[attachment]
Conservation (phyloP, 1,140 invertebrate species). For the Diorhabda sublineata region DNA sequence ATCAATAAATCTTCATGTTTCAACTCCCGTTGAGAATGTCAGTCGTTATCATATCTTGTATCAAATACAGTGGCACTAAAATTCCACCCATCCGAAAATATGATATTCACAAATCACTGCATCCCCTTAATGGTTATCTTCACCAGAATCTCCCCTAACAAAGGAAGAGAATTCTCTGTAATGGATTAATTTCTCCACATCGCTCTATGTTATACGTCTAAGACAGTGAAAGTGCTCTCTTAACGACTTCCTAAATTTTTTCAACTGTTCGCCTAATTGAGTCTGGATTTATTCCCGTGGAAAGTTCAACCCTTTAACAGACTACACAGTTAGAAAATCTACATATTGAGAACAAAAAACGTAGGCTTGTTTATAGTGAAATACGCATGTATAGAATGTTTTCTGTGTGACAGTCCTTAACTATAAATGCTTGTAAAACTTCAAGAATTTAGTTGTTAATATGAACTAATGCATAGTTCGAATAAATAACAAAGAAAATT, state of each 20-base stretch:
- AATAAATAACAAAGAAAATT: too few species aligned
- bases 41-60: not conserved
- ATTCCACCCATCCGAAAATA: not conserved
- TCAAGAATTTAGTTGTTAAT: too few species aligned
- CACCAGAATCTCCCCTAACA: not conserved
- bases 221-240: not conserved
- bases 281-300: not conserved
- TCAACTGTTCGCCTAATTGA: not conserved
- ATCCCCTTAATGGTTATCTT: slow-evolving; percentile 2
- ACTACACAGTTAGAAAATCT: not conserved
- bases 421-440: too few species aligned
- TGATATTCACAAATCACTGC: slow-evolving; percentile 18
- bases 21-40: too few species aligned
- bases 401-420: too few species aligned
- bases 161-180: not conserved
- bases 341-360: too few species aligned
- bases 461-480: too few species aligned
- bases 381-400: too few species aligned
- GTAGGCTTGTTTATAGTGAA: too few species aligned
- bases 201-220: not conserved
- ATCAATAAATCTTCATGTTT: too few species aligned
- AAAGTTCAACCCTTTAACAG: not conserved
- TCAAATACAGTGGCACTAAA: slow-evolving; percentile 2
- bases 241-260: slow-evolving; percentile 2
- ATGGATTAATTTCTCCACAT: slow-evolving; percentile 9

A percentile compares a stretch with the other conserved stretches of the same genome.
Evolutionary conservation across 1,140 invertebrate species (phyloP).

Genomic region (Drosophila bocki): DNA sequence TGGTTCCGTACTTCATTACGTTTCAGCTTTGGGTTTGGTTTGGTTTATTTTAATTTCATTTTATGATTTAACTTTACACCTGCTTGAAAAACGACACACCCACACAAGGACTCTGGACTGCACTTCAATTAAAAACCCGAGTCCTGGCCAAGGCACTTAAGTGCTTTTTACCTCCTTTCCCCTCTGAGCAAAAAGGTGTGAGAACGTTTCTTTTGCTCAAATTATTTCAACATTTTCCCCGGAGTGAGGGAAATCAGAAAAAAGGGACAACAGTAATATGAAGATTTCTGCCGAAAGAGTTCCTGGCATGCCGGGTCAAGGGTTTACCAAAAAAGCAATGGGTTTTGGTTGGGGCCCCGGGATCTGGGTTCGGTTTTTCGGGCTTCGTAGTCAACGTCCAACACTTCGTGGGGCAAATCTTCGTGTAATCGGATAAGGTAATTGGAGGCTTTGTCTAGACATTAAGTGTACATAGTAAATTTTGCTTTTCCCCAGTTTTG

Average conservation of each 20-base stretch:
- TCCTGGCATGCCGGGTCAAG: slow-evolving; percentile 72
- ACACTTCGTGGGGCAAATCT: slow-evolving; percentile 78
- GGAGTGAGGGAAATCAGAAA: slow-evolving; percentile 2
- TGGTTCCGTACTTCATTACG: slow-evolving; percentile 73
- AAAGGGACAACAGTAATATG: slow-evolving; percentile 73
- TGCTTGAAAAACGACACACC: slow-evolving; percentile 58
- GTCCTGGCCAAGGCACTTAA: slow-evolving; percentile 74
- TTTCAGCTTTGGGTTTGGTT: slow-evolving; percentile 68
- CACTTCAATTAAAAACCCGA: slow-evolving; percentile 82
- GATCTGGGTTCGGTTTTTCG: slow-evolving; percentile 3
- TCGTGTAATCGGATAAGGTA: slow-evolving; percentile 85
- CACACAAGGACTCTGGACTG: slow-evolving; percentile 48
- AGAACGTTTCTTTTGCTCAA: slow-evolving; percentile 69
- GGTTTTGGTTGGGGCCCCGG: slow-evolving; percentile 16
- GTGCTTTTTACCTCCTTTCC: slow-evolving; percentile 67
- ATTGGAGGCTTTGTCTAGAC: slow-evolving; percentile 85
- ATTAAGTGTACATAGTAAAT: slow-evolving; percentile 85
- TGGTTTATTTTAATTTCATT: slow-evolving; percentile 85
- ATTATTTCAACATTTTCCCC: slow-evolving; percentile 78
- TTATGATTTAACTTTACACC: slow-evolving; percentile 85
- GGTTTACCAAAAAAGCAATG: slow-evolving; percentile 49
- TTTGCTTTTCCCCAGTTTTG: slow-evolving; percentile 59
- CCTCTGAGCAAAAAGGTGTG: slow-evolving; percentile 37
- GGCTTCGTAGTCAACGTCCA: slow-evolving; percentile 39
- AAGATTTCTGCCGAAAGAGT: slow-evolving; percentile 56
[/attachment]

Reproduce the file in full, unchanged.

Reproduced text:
Conservation (phyloP, 1,140 invertebrate species). For the Diorhabda sublineata region DNA sequence ATCAATAAATCTTCATGTTTCAACTCCCGTTGAGAATGTCAGTCGTTATCATATCTTGTATCAAATACAGTGGCACTAAAATTCCACCCATCCGAAAATATGATATTCACAAATCACTGCATCCCCTTAATGGTTATCTTCACCAGAATCTCCCCTAACAAAGGAAGAGAATTCTCTGTAATGGATTAATTTCTCCACATCGCTCTATGTTATACGTCTAAGACAGTGAAAGTGCTCTCTTAACGACTTCCTAAATTTTTTCAACTGTTCGCCTAATTGAGTCTGGATTTATTCCCGTGGAAAGTTCAACCCTTTAACAGACTACACAGTTAGAAAATCTACATATTGAGAACAAAAAACGTAGGCTTGTTTATAGTGAAATACGCATGTATAGAATGTTTTCTGTGTGACAGTCCTTAACTATAAATGCTTGTAAAACTTCAAGAATTTAGTTGTTAATATGAACTAATGCATAGTTCGAATAAATAACAAAGAAAATT, state of each 20-base stretch:
- AATAAATAACAAAGAAAATT: too few species aligned
- bases 41-60: not conserved
- ATTCCACCCATCCGAAAATA: not conserved
- TCAAGAATTTAGTTGTTAAT: too few species aligned
- CACCAGAATCTCCCCTAACA: not conserved
- bases 221-240: not conserved
- bases 281-300: not conserved
- TCAACTGTTCGCCTAATTGA: not conserved
- ATCCCCTTAATGGTTATCTT: slow-evolving; percentile 2
- ACTACACAGTTAGAAAATCT: not conserved
- bases 421-440: too few species aligned
- TGATATTCACAAATCACTGC: slow-evolving; percentile 18
- bases 21-40: too few species aligned
- bases 401-420: too few species aligned
- bases 161-180: not conserved
- bases 341-360: too few species aligned
- bases 461-480: too few species aligned
- bases 381-400: too few species aligned
- GTAGGCTTGTTTATAGTGAA: too few species aligned
- bases 201-220: not conserved
- ATCAATAAATCTTCATGTTT: too few species aligned
- AAAGTTCAACCCTTTAACAG: not conserved
- TCAAATACAGTGGCACTAAA: slow-evolving; percentile 2
- bases 241-260: slow-evolving; percentile 2
- ATGGATTAATTTCTCCACAT: slow-evolving; percentile 9

A percentile compares a stretch with the other conserved stretches of the same genome.
Evolutionary conservation across 1,140 invertebrate species (phyloP).

Genomic region (Drosophila bocki): DNA sequence TGGTTCCGTACTTCATTACGTTTCAGCTTTGGGTTTGGTTTGGTTTATTTTAATTTCATTTTATGATTTAACTTTACACCTGCTTGAAAAACGACACACCCACACAAGGACTCTGGACTGCACTTCAATTAAAAACCCGAGTCCTGGCCAAGGCACTTAAGTGCTTTTTACCTCCTTTCCCCTCTGAGCAAAAAGGTGTGAGAACGTTTCTTTTGCTCAAATTATTTCAACATTTTCCCCGGAGTGAGGGAAATCAGAAAAAAGGGACAACAGTAATATGAAGATTTCTGCCGAAAGAGTTCCTGGCATGCCGGGTCAAGGGTTTACCAAAAAAGCAATGGGTTTTGGTTGGGGCCCCGGGATCTGGGTTCGGTTTTTCGGGCTTCGTAGTCAACGTCCAACACTTCGTGGGGCAAATCTTCGTGTAATCGGATAAGGTAATTGGAGGCTTTGTCTAGACATTAAGTGTACATAGTAAATTTTGCTTTTCCCCAGTTTTG

Average conservation of each 20-base stretch:
- TCCTGGCATGCCGGGTCAAG: slow-evolving; percentile 72
- ACACTTCGTGGGGCAAATCT: slow-evolving; percentile 78
- GGAGTGAGGGAAATCAGAAA: slow-evolving; percentile 2
- TGGTTCCGTACTTCATTACG: slow-evolving; percentile 73
- AAAGGGACAACAGTAATATG: slow-evolving; percentile 73
- TGCTTGAAAAACGACACACC: slow-evolving; percentile 58
- GTCCTGGCCAAGGCACTTAA: slow-evolving; percentile 74
- TTTCAGCTTTGGGTTTGGTT: slow-evolving; percentile 68
- CACTTCAATTAAAAACCCGA: slow-evolving; percentile 82
- GATCTGGGTTCGGTTTTTCG: slow-evolving; percentile 3
- TCGTGTAATCGGATAAGGTA: slow-evolving; percentile 85
- CACACAAGGACTCTGGACTG: slow-evolving; percentile 48
- AGAACGTTTCTTTTGCTCAA: slow-evolving; percentile 69
- GGTTTTGGTTGGGGCCCCGG: slow-evolving; percentile 16
- GTGCTTTTTACCTCCTTTCC: slow-evolving; percentile 67
- ATTGGAGGCTTTGTCTAGAC: slow-evolving; percentile 85
- ATTAAGTGTACATAGTAAAT: slow-evolving; percentile 85
- TGGTTTATTTTAATTTCATT: slow-evolving; percentile 85
- ATTATTTCAACATTTTCCCC: slow-evolving; percentile 78
- TTATGATTTAACTTTACACC: slow-evolving; percentile 85
- GGTTTACCAAAAAAGCAATG: slow-evolving; percentile 49
- TTTGCTTTTCCCCAGTTTTG: slow-evolving; percentile 59
- CCTCTGAGCAAAAAGGTGTG: slow-evolving; percentile 37
- GGCTTCGTAGTCAACGTCCA: slow-evolving; percentile 39
- AAGATTTCTGCCGAAAGAGT: slow-evolving; percentile 56